Racial Equity: Bail taking a toll on low-income families
In courtrooms across New York, the bail system helps guarantee defendants show up for their cases. But critics say the system hurts low-income families; if they can’t put up thousands of dollars, they have to sit in jail.
States like New Jersey, California and New Mexico have already reformed their bail structure. Now, reform in New York State is being looked at as well.
In New York State there’s a daily average of 25,000 people in jails. In Erie County there’s about 1,200 and about two-thirds are being detained pretrial because they can’t post bail.
Some of those folks are housed at the Erie County Holding Center. It’s located on the justice corridor in downtown Buffalo. On each side of the Delaware Avenue, extending about two blocks, are buildings related to law enforcement.
One of them is the Buffalo City Court Building, a concrete high-rise shaped like a blunt fork. It’s where Rebecca Town, Legal Aid defense attorney, works with people who don’t have a lot of money. She says the cash bail system has a domino effect and it’s like being punished before actually found guilty.
“They may have a minimum wage job, a service sector job, and the first day they’re a no-call no-show, they’ve lost that job,” Town said. “You don’t move your car to the side of the street before you go into custody and it sits there, and it gets towed, and the impound fees add up, and the parking tickets, and the license is suspended and the registration is suspended.”
The Partnership for the Public good examined the issue. They recently sat in on more than 200 City Court cases. Andrea Ó Súilleabháin is the deputy director for the partnership. She says some people get cash bail, not just for misdemeanors and felonies, but for violations.
“That’s the lowest level criminal charge you can have. We saw it even for things like disorderly conduct,” Ó Súilleabháin said.
The partnership’s report also highlighted some racial disparities. It stated that 54 percent of whites were released without bail, while only 37 percent of blacks and 32 percent of Latinos were released without bail.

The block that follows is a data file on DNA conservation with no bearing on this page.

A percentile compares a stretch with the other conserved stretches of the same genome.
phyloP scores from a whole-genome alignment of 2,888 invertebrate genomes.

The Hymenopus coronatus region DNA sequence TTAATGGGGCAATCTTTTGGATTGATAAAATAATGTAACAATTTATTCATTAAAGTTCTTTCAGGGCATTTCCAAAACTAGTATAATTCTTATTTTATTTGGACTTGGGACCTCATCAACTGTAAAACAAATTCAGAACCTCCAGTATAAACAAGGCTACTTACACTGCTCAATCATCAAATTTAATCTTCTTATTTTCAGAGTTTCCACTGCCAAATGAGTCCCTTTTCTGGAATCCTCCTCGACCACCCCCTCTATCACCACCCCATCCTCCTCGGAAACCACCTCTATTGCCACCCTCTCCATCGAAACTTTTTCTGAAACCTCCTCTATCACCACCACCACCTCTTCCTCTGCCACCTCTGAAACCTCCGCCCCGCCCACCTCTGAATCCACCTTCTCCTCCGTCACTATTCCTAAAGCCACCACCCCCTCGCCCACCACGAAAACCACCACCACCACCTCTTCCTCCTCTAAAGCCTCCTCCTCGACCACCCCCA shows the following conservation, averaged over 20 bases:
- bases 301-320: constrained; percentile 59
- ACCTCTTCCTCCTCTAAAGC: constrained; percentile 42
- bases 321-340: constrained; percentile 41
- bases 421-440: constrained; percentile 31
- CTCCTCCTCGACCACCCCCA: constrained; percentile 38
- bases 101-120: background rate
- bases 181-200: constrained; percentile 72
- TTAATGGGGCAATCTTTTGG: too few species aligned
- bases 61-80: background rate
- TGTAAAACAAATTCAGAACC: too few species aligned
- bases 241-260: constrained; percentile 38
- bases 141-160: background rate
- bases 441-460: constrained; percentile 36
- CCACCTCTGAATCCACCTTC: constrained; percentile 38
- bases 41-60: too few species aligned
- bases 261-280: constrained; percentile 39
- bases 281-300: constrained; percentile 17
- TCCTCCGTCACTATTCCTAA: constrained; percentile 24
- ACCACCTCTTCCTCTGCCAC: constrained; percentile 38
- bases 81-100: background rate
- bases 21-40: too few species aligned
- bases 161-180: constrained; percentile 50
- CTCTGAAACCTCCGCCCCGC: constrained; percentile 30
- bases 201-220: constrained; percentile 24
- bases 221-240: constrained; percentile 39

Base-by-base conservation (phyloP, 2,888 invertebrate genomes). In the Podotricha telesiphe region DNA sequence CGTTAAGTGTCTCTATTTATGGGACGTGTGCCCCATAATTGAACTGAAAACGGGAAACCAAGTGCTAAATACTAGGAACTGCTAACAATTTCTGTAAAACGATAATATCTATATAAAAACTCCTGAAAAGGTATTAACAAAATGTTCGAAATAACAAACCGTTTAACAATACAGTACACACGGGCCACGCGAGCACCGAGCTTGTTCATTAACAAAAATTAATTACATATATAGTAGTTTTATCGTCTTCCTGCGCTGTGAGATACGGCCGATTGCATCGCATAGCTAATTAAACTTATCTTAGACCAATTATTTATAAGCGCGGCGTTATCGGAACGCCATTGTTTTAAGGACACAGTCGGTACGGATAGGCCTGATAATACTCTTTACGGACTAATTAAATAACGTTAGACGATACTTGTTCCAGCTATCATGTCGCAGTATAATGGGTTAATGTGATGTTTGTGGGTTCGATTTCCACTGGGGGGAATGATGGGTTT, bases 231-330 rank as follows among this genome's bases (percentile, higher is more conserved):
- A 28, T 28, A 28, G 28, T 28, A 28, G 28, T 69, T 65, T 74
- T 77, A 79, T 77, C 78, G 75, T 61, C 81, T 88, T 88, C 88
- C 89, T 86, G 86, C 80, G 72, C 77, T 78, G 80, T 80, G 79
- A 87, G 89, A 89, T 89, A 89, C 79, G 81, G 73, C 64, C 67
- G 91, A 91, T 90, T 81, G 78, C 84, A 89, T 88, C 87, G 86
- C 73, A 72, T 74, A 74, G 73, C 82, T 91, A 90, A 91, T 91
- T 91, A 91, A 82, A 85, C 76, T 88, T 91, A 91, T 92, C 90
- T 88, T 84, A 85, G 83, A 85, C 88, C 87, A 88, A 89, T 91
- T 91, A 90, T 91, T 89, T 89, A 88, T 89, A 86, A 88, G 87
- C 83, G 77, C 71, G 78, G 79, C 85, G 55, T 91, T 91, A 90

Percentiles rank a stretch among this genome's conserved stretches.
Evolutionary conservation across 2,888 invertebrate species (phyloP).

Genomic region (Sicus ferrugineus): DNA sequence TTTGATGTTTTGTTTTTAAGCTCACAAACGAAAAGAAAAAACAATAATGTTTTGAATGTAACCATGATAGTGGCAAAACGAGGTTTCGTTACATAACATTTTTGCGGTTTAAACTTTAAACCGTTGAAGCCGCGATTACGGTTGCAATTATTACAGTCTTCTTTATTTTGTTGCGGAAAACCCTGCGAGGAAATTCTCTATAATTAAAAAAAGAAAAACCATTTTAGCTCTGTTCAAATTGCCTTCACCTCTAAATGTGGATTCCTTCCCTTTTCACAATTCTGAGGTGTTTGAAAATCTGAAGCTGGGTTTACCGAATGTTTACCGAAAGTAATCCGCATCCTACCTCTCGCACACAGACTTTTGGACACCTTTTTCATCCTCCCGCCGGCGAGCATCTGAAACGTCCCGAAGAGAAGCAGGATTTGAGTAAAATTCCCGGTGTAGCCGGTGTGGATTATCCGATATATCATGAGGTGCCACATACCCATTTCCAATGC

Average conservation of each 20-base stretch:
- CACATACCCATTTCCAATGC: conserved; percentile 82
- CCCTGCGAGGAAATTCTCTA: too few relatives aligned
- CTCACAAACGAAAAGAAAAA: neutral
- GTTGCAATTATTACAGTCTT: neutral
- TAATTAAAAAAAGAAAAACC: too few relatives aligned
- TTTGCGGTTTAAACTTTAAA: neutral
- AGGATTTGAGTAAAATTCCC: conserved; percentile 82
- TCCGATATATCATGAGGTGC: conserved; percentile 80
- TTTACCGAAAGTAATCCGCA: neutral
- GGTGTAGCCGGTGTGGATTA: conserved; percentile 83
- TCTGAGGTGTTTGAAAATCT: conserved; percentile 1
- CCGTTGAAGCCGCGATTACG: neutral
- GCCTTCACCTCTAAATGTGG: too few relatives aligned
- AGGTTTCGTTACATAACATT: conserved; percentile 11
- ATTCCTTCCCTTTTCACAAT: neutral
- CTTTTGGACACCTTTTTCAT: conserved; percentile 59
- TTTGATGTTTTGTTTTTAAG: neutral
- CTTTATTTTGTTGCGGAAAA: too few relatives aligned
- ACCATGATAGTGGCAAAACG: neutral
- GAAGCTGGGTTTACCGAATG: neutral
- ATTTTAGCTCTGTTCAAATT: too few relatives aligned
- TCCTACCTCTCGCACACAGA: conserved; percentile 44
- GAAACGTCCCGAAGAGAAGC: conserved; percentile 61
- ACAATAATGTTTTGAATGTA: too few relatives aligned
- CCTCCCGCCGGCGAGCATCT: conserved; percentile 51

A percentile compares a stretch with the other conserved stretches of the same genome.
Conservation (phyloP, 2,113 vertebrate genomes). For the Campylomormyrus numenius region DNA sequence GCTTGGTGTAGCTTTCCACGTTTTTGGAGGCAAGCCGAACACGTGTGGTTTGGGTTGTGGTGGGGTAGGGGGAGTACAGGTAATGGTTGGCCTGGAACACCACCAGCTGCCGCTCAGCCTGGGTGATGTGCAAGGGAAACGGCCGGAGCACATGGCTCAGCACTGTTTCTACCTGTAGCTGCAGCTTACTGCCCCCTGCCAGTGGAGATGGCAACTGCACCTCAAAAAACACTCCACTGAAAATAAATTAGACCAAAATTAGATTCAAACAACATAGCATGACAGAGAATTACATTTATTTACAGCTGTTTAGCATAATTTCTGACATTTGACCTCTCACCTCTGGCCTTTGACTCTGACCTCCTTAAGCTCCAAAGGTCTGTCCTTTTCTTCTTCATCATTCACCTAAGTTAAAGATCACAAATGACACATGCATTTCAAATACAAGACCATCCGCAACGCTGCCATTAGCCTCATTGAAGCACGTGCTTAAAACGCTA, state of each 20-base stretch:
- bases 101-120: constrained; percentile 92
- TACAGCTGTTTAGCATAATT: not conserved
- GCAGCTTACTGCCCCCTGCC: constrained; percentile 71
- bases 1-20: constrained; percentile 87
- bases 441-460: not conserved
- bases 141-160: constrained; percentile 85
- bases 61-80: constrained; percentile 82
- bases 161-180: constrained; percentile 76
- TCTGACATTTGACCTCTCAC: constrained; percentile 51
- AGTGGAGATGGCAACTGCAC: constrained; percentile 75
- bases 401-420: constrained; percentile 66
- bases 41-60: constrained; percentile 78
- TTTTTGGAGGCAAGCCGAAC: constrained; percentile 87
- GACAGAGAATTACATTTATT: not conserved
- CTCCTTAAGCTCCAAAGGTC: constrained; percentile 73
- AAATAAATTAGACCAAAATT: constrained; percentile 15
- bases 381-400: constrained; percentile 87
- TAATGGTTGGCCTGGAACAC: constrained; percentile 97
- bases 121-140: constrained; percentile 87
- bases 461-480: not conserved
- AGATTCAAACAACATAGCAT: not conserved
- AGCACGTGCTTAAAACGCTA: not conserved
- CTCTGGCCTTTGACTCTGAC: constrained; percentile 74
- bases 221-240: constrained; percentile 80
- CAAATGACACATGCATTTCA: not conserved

Earlier this year, Gov. Andrew Cuomo proposed eliminating money bail for misdemeanors and nonviolent felonies.
Erie County District Attorney John Flynn supports the idea of New York State bail reform, but says only under certain circumstances. He said, some defendants repeatedly don't show up for court.
“If I have an individual who has multiple bench warrants or a history of bench warrants, and he only has a misdemeanor, now on a new offense," he said, "as a DA, I’m going to say to the judge, ‘Judge, I get it, it’s only a misdemeanor here, but Mr. Smith has a history of not coming to court. We’ve got to put some bail on him.'”
But his office doesn’t actually set the bail. That responsibility falls to the judges.
City Court Judge Debra Givens says there are alternatives to cash bail, like the release under supervision program. She sometimes offers it to those who come into her courtroom. It’s a program where defendants are released and monitored through the probation office.
“Obviously, we don’t want people languishing over in the Holding Center, especially with things that are happening in jails these days," she said.
She said bail is not a simple issue and judges take many factors into consideration, but hopefully things will become easier when statewide bail reform takes place.
Racial Equity in the Justice System